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  • 5 Money Habits That Are Making You Poor: 'I Will Invest Pag Mayaman na Ako'

    Don’t expect your money situation to change if you continue to have the typical Filipino mindset.
    by Ana Gonzales .
5 Money Habits That Are Making You Poor: 'I Will Invest Pag Mayaman na Ako'
  • They say you can’t expect different results if you do the same thing over and over again. It the point licensed stockbroker, registered financial planner, and investment advocate Aya Laraya made when he spoke to moms gathered at Smart Parenting’s "Money Strategies for SmartMoms" at Discovery Suites in partnership with Insular Life.

    “Beliefs shape actions. What do you actually do with your money?” Laraya asked the audience. He further notes that Filipinos are good at making excuses. “We put off saving, and we always say, next month na lang until we notice that the whole year has gone by, and we didn’t save anything.”

    So how do we change this typical Filipino mindset? We need to stop making and believing the following mistakes and misconceptions:

    Don’t think that saving is enough.

    Most families think that if they set aside money in the bank, it’s enough. Laraya points out that although that’s good, you need to have a concrete plan, too. Ask yourself: what are you saving for? What is your goal for your money? Do you invest it in a business or do you put it in the stock market? When you have a concrete picture of what you want to achieve, you can make a clear plan on how to solve it.

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    “I will invest ‘pag mayaman na ako.”

    According to Laraya's point of view, you may be waiting for an opportunity that may not happen, so why not pursue it instead? “Rich people did not get rich, waiting to be rich. They worked hard to get rich,” Laraya shared, and every mom in the audience laughed because it’s true.


    How many times did a financial advisor contact you only to have you tell him that you will invest only when you have “spare money”? Laraya said you should invest to be rich, not the other way around. Investing doesn’t have to be expensive, too. A financial advisor can help you figure out how much you’ll earn from investments based on how much you can afford — and it doesn’t have to be a lot at first.

    Stop going to Facebook University.

    How many of us are guilty with the fact that we listen more to the advice of the people we see on social media over the opinion that comes from professionals who actually took the time to study what they’re sharing. Your knowledge about finance and how to properly handle your money should come from reliable people and online sources. It’s also essential that you don’t believe everything you see on Facebook unless you’ve verified the sources and double-checked the information with experts and professionals.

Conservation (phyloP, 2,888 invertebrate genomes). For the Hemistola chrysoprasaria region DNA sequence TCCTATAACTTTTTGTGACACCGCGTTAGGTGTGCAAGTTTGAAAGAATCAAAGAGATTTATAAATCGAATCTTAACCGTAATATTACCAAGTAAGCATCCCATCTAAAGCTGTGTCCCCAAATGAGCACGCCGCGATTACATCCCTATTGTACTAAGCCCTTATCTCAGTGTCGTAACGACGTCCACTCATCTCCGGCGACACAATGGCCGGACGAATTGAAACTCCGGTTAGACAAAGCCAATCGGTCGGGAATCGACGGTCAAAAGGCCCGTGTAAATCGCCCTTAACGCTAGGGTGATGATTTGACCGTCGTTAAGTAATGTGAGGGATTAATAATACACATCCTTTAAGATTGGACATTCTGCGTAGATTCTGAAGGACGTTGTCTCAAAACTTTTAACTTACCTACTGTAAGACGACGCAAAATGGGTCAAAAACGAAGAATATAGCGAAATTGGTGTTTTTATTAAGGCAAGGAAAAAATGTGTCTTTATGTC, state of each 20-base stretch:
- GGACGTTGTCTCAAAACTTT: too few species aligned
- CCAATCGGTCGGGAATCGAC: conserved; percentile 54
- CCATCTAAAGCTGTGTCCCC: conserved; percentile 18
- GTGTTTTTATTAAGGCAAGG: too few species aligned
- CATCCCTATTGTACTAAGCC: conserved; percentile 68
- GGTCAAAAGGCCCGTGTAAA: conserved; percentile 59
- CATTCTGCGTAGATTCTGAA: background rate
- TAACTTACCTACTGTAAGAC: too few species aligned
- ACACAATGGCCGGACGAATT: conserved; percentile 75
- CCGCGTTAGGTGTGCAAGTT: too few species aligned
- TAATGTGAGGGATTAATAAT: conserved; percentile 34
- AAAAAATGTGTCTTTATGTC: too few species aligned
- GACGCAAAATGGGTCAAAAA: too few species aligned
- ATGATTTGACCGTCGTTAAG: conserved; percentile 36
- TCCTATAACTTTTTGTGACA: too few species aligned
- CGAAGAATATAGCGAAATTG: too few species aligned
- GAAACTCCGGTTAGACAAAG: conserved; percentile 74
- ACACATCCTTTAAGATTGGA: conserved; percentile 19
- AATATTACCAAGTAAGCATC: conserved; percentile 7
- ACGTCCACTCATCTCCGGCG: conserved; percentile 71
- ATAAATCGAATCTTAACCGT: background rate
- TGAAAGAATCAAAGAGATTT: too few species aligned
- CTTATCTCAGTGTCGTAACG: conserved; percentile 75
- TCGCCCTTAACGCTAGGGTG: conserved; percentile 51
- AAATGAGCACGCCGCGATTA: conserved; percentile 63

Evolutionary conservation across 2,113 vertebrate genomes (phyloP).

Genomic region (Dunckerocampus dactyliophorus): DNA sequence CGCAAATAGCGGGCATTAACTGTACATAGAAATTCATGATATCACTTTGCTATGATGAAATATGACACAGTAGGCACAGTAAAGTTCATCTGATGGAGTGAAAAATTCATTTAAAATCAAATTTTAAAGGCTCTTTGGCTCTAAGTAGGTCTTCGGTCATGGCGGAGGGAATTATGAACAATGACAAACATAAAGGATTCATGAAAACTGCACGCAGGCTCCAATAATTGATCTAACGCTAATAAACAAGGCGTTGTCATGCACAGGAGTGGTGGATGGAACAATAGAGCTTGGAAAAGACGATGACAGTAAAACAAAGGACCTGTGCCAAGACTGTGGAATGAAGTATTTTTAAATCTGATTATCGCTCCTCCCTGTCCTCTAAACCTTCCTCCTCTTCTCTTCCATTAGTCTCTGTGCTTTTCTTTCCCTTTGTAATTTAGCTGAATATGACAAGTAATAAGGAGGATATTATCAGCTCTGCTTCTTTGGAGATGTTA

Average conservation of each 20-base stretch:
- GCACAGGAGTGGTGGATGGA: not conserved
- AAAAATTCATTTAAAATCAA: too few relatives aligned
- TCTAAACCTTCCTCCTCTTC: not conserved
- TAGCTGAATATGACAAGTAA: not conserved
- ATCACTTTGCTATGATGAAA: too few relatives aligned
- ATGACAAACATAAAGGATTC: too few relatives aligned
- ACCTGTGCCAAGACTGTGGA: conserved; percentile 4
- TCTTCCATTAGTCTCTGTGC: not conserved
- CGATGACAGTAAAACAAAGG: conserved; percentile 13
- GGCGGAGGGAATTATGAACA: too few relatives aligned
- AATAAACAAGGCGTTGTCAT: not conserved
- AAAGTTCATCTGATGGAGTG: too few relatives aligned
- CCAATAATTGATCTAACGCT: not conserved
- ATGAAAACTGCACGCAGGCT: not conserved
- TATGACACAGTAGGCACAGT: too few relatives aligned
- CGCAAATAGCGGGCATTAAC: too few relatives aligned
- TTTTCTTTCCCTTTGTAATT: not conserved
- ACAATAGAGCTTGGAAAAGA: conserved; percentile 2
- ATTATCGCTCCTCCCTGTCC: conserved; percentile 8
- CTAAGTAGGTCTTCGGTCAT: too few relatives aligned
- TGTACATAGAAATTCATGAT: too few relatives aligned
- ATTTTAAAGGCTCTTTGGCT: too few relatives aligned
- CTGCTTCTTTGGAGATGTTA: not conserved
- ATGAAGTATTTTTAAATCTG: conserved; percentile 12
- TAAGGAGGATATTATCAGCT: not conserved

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    Don’t work for free.

    Filipinos are naturally helpful and hospitable — it’s part of our culture. But that doesn’t mean you would work for free. It’s not to say you have to charge your boss for every small thing you do. But balance what you do to help and what you do to earn money. Without a stable income, you won’t be able to save and invest. At the end of the day, what’s the point of working really hard if you can’t enjoy your earnings responsibly?

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    “Saka na ‘yan, may panahon pa naman.”

    The truth is you don’t have a lot of time, not when it's about making money grow. Don’t wait until you’re in desperate need of money before you make a move. Laraya shares that he has spoken to old investors, and they’ve told him how they wish they’d done it earlier in their lives.

    Laraya advised the moms to set a yearly goal. He said the closer your target date is, the more concrete and achievable the goal would be. Ask yourself, “What do I want to achieve financially in a year?”

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    Discuss it with your husband and the entire family, which brings us to Laraya’s final point. “The thing is, Filipinos don’t talk about money in the family.” 

    There’s something about talking about money that makes us cringe. But to be able to save and earn from investments, you need to get past that trait and speak to your husband about money. It is an excellent way to teach your kids not to fear money conversations, too, so by the time they grow up, they’re not afraid to talk about their finances. After all, raising money-savvy kids starts with being a money-savvy parent.

    Ana Leah dela Cruz  is a web content writer with excellent babysitting skills and a knack for making mug cakes. She spends her free time feeding stray cats and badgering her mommy friends for article ideas.

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